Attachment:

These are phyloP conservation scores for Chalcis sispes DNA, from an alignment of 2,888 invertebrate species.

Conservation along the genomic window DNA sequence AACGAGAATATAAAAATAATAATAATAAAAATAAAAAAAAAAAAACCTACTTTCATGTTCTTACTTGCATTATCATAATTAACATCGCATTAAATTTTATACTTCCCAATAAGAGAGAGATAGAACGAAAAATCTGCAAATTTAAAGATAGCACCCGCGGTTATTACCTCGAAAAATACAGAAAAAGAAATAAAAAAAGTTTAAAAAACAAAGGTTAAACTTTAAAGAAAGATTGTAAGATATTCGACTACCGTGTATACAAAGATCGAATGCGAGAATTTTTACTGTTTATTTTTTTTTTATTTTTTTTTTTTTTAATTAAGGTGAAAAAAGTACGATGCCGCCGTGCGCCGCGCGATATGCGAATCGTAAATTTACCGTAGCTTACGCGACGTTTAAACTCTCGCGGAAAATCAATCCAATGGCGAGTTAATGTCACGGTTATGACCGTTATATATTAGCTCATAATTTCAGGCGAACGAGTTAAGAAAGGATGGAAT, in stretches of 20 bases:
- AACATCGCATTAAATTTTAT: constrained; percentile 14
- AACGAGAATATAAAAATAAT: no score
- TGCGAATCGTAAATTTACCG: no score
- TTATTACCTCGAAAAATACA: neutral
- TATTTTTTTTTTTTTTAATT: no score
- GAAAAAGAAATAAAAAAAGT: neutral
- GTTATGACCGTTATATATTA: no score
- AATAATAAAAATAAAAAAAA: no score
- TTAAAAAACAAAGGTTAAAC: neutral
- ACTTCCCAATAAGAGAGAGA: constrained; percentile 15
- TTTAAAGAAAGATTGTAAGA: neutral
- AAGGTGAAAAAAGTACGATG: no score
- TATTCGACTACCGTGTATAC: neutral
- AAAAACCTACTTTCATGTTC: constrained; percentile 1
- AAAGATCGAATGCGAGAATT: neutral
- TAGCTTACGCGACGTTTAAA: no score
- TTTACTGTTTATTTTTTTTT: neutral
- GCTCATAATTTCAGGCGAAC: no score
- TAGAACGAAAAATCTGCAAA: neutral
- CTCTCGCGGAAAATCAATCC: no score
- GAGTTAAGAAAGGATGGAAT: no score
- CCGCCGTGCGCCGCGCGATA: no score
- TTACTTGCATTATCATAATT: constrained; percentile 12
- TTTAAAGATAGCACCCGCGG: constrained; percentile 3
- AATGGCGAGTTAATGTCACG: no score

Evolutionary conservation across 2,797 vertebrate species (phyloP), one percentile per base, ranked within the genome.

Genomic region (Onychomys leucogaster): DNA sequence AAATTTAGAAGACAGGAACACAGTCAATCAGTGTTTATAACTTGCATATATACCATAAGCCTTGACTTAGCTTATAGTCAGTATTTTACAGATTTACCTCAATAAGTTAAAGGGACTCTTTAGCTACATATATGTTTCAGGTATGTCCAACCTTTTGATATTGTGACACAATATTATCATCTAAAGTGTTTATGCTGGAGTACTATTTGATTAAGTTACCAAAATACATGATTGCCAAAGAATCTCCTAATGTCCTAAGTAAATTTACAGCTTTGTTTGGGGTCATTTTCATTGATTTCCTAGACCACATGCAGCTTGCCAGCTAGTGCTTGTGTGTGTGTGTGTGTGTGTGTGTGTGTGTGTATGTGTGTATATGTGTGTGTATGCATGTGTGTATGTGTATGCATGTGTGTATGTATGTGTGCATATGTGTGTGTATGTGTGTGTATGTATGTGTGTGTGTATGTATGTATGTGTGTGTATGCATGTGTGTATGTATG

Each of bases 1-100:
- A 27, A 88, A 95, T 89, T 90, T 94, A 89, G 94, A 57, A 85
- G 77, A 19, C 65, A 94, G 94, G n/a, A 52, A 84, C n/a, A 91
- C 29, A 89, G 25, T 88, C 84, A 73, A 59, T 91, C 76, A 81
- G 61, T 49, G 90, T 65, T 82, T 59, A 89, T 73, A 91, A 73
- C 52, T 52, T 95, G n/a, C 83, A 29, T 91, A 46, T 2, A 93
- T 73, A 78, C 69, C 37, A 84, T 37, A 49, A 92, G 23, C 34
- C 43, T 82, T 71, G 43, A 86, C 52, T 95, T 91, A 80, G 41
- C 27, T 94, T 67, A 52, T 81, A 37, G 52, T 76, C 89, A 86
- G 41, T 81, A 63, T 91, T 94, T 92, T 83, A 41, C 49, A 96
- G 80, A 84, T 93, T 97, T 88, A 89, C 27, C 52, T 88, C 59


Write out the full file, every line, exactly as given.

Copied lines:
These are phyloP conservation scores for Chalcis sispes DNA, from an alignment of 2,888 invertebrate species.

Conservation along the genomic window DNA sequence AACGAGAATATAAAAATAATAATAATAAAAATAAAAAAAAAAAAACCTACTTTCATGTTCTTACTTGCATTATCATAATTAACATCGCATTAAATTTTATACTTCCCAATAAGAGAGAGATAGAACGAAAAATCTGCAAATTTAAAGATAGCACCCGCGGTTATTACCTCGAAAAATACAGAAAAAGAAATAAAAAAAGTTTAAAAAACAAAGGTTAAACTTTAAAGAAAGATTGTAAGATATTCGACTACCGTGTATACAAAGATCGAATGCGAGAATTTTTACTGTTTATTTTTTTTTTATTTTTTTTTTTTTTAATTAAGGTGAAAAAAGTACGATGCCGCCGTGCGCCGCGCGATATGCGAATCGTAAATTTACCGTAGCTTACGCGACGTTTAAACTCTCGCGGAAAATCAATCCAATGGCGAGTTAATGTCACGGTTATGACCGTTATATATTAGCTCATAATTTCAGGCGAACGAGTTAAGAAAGGATGGAAT, in stretches of 20 bases:
- AACATCGCATTAAATTTTAT: constrained; percentile 14
- AACGAGAATATAAAAATAAT: no score
- TGCGAATCGTAAATTTACCG: no score
- TTATTACCTCGAAAAATACA: neutral
- TATTTTTTTTTTTTTTAATT: no score
- GAAAAAGAAATAAAAAAAGT: neutral
- GTTATGACCGTTATATATTA: no score
- AATAATAAAAATAAAAAAAA: no score
- TTAAAAAACAAAGGTTAAAC: neutral
- ACTTCCCAATAAGAGAGAGA: constrained; percentile 15
- TTTAAAGAAAGATTGTAAGA: neutral
- AAGGTGAAAAAAGTACGATG: no score
- TATTCGACTACCGTGTATAC: neutral
- AAAAACCTACTTTCATGTTC: constrained; percentile 1
- AAAGATCGAATGCGAGAATT: neutral
- TAGCTTACGCGACGTTTAAA: no score
- TTTACTGTTTATTTTTTTTT: neutral
- GCTCATAATTTCAGGCGAAC: no score
- TAGAACGAAAAATCTGCAAA: neutral
- CTCTCGCGGAAAATCAATCC: no score
- GAGTTAAGAAAGGATGGAAT: no score
- CCGCCGTGCGCCGCGCGATA: no score
- TTACTTGCATTATCATAATT: constrained; percentile 12
- TTTAAAGATAGCACCCGCGG: constrained; percentile 3
- AATGGCGAGTTAATGTCACG: no score

Evolutionary conservation across 2,797 vertebrate species (phyloP), one percentile per base, ranked within the genome.

Genomic region (Onychomys leucogaster): DNA sequence AAATTTAGAAGACAGGAACACAGTCAATCAGTGTTTATAACTTGCATATATACCATAAGCCTTGACTTAGCTTATAGTCAGTATTTTACAGATTTACCTCAATAAGTTAAAGGGACTCTTTAGCTACATATATGTTTCAGGTATGTCCAACCTTTTGATATTGTGACACAATATTATCATCTAAAGTGTTTATGCTGGAGTACTATTTGATTAAGTTACCAAAATACATGATTGCCAAAGAATCTCCTAATGTCCTAAGTAAATTTACAGCTTTGTTTGGGGTCATTTTCATTGATTTCCTAGACCACATGCAGCTTGCCAGCTAGTGCTTGTGTGTGTGTGTGTGTGTGTGTGTGTGTGTGTATGTGTGTATATGTGTGTGTATGCATGTGTGTATGTGTATGCATGTGTGTATGTATGTGTGCATATGTGTGTGTATGTGTGTGTATGTATGTGTGTGTGTATGTATGTATGTGTGTGTATGCATGTGTGTATGTATG

Each of bases 1-100:
- A 27, A 88, A 95, T 89, T 90, T 94, A 89, G 94, A 57, A 85
- G 77, A 19, C 65, A 94, G 94, G n/a, A 52, A 84, C n/a, A 91
- C 29, A 89, G 25, T 88, C 84, A 73, A 59, T 91, C 76, A 81
- G 61, T 49, G 90, T 65, T 82, T 59, A 89, T 73, A 91, A 73
- C 52, T 52, T 95, G n/a, C 83, A 29, T 91, A 46, T 2, A 93
- T 73, A 78, C 69, C 37, A 84, T 37, A 49, A 92, G 23, C 34
- C 43, T 82, T 71, G 43, A 86, C 52, T 95, T 91, A 80, G 41
- C 27, T 94, T 67, A 52, T 81, A 37, G 52, T 76, C 89, A 86
- G 41, T 81, A 63, T 91, T 94, T 92, T 83, A 41, C 49, A 96
- G 80, A 84, T 93, T 97, T 88, A 89, C 27, C 52, T 88, C 59